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For the same ADO.Net statement, I want to make sure my understanding of isolation level and lock is correct.

  1. In default SQL Server isolation level (read committed), after read each row, the row will unlocked;

  2. If I raise isolation level to repeatable read, the lock (on the whole table? or some other level lock?) will be hold until the end of while loop?

e.g.:

SqlCommand cmd = conn.CreateCommand();

cmd.CommandText= "select operation_id, operation_code, product_id, quantity
from dbo.operations where processed=0";

reader=cmd.ExecuteReader();

while (reader.Read())    
{
   // some operations
}

thanks in advance, George

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3 Answers 3

1) Your first point is not correct: The default isolation level of Read Committed means that Dirty Reads will not occur (although phantom or non-repeatable reads might). It does not guarantee that single rows are locked.

A non-repeatable read can occur in the following situation:

1. Transaction 1 begins
2. Transaction 1 read a row
3. Transaction 2 begins
4. Transaction 2 changes the value of the same row read by Transaction 1
5. Transaction 2 commits
6. Transaction 1 reads the row again. Transaction 1 has inconsistent data.

2) Repeatable Read isolation level means the above situation cannot occur (though phantom reads still might). A phantom read can occur in the following situation:

1. Transaction 1 begins
2. Transaction 1 read a row
3. Transaction 2 begins
4. Transaction 2 deletes the row read by Transaction 1
5. Transaction 2 commits. Transaction 1 can no longer repeat its initial read, 
   since the row no longer exists.

If you want to guarantee that data does not chnage while you read it, you would need the Serializable isolation level. I would strongly advise agianst not using the Serializable isolation level unless you absolutely have to, as concurrency will suffer.

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Thanks Mitch, for (1), I am confused that if the row is not locked, how to guarantee not reading dirty data (if not locked, other transactions may change/delete the row)? for (2), if I raise isolation level to repeatable read, I think all the rows (which are selected by the SELECT WHERE statements) are locked in the while loop, is that correct understanding? If not locked, how to guarantee repeatable read? –  George2 Jul 12 '09 at 6:58

A few useful articles about differences in isolation levels: Selects under READ COMMITTED and REPEATABLE READ may return incorrect results.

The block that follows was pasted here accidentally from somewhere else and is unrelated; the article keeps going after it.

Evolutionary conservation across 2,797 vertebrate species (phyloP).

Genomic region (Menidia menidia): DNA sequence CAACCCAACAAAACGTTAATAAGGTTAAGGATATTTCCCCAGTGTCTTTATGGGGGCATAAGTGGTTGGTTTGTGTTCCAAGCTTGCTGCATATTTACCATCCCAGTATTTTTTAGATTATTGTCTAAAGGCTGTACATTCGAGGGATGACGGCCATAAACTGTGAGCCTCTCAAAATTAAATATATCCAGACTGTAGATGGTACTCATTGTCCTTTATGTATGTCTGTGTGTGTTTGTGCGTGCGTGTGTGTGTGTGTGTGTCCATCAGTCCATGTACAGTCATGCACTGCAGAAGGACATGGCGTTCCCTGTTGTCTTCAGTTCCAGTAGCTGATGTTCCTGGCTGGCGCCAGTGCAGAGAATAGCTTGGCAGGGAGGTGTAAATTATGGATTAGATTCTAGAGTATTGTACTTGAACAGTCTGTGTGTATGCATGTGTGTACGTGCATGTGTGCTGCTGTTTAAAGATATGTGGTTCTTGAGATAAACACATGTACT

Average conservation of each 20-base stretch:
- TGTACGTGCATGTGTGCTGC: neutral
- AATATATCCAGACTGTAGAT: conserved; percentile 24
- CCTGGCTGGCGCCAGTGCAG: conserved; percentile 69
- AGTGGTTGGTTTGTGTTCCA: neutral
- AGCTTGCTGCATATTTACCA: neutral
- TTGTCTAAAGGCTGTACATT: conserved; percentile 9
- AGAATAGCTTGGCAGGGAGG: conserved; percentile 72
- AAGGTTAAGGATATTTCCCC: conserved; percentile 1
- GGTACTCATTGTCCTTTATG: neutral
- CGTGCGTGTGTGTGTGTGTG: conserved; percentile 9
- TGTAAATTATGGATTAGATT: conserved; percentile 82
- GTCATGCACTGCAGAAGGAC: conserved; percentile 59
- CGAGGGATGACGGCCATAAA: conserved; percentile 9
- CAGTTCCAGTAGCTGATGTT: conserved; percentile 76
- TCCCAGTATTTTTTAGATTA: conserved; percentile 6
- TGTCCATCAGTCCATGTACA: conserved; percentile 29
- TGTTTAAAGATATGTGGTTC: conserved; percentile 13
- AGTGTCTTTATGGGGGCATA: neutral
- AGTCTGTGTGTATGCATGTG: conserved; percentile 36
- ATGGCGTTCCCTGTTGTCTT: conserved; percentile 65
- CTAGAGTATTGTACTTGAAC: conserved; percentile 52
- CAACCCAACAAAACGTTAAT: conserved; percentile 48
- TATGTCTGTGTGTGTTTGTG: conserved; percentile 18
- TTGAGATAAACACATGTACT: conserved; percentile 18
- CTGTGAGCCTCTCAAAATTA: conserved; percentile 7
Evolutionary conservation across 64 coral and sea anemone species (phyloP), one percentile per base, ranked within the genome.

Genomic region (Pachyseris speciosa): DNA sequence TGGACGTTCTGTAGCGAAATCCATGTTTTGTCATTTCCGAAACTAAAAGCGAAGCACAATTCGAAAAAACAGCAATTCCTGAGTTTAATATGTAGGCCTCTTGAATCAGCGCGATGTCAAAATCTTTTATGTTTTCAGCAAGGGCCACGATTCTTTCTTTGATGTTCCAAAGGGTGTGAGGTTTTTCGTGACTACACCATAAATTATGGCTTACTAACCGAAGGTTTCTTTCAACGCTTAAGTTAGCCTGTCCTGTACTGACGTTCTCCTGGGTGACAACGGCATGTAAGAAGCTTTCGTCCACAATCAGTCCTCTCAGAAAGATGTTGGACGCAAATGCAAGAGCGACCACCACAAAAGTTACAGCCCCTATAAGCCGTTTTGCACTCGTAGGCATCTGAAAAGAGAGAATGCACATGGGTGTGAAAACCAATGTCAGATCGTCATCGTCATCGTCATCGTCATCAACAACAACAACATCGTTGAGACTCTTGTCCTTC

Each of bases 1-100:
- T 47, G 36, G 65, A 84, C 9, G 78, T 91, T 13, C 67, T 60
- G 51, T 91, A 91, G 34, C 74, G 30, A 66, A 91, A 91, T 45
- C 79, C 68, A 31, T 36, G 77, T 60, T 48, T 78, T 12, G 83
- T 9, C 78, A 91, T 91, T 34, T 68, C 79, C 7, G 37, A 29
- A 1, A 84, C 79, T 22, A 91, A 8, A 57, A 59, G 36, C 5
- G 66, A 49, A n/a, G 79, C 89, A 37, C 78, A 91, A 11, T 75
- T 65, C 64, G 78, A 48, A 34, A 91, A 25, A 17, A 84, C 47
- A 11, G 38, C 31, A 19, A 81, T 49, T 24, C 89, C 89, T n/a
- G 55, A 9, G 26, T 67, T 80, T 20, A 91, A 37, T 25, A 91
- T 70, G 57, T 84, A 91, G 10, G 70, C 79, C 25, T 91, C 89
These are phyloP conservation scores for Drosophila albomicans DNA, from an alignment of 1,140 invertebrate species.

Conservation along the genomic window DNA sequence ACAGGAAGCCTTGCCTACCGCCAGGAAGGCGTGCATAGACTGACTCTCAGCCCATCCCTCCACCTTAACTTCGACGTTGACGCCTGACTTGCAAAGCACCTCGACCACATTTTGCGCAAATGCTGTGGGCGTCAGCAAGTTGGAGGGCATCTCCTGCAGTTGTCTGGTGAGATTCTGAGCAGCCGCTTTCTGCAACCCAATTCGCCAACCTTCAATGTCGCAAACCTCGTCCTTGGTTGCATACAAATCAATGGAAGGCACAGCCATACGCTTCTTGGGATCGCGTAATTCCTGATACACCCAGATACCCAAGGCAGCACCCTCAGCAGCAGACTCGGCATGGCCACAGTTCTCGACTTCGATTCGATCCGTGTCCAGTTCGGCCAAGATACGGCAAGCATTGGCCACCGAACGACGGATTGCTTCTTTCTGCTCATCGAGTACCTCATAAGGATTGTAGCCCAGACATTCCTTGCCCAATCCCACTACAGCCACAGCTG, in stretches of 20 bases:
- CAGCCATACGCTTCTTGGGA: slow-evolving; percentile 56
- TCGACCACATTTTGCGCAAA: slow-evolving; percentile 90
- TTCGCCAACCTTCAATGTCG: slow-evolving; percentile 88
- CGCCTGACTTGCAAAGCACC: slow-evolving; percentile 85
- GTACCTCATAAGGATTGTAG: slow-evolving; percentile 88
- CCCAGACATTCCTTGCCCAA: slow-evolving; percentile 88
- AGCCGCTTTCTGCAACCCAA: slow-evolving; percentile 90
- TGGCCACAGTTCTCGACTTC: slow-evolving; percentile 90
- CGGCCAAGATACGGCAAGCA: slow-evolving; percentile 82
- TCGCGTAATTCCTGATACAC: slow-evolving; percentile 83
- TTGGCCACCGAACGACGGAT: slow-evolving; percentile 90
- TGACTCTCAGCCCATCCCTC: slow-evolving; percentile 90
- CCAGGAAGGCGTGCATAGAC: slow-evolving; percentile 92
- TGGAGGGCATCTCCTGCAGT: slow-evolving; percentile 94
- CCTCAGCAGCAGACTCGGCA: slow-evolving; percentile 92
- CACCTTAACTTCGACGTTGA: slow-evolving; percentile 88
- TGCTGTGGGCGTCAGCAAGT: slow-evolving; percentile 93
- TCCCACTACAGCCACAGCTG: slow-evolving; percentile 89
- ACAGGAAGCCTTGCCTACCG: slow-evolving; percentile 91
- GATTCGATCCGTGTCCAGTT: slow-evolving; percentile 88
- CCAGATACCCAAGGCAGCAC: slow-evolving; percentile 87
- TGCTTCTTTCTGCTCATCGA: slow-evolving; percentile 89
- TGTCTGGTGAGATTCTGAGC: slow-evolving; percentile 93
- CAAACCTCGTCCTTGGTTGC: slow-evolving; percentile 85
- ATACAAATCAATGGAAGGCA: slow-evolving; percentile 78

When Snapshot Isolation Helps and When It Hurts

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Hi AlexKuznetsov, in your first link, I am confused about why in read committed isolation level, the select sum transaction will get different results. My confusion is I think select sum transaction will always read committed, so account should always be balanced -- account transfer transaction will only commit when both withdraw and deposite operations are successful. Any comments? –  George2 Jul 12 '09 at 9:16
    
@George2: you may get different results because a row may be counted twice or not counted at all. When you modify a row in my example, the corresponding index entry moves. Because the query scan this index, it can count the moved index entry twice. –  AlexKuznetsov Jul 12 '09 at 18:12

In repeatable read or in serializable isolation levels the row locks acquired by the SELECT will be held until the transaction commits, not until the end of the loop. If you do not specify an explicit transaction then the SELECT statement will start an implicit one that will auto-commit when the SELECT statement completes. That is not the same moment as when the while loop ends, the loop is on the client and the SELECT statement may complete on the server before your loop ends.

As Mitch said, the higher level isolation levels have a certain purpose, to avoid phantom reads or non-repeatable reads. A single SELECT statement, in an auto-committed implicit transaction, cannot require a higher isolation level. These levels only come into play on multiple statement transactions, when data is read multiple times. Perhaps is better if you explain the context of the operation you're doing and why are you concerned about the locks this SELECT will place?

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Thanks Remus, great reply! Two more comments, 1. "That is not the same moment as when the while loop ends", do you mean we hold lock just after we execute select statement? If yes, I disagree since I read the data by using DataReader in a while loop (in a streaming way), and lock should be hold until the end of loop. Appreciate if you could clarify. :-) 2. "A single SELECT statement, in an auto-committed implicit transaction, cannot require a higher isolation level." -- I am confused. I think in T-SQL, single statement transaction is allowed and in the transaction we should be able to –  George2 Jul 12 '09 at 9:00
    
(continued) set isolation level. Appreciate if you could clarify. –  George2 Jul 12 '09 at 9:01
    
1) The SELECT statement will end, and thus auto-commit, as soon as the last row is sent back to the client. The client network stack will buffer all rows received until they are consumed by the SqlDataReader. Thus you can iterate your loop long after the SELECT has already finished on the server. 2) not require as in there is no point in doing so. If you're not reading the same data again in the transaction, then the higher isolation levels make no sense. –  Remus Rusanu Jul 12 '09 at 17:59

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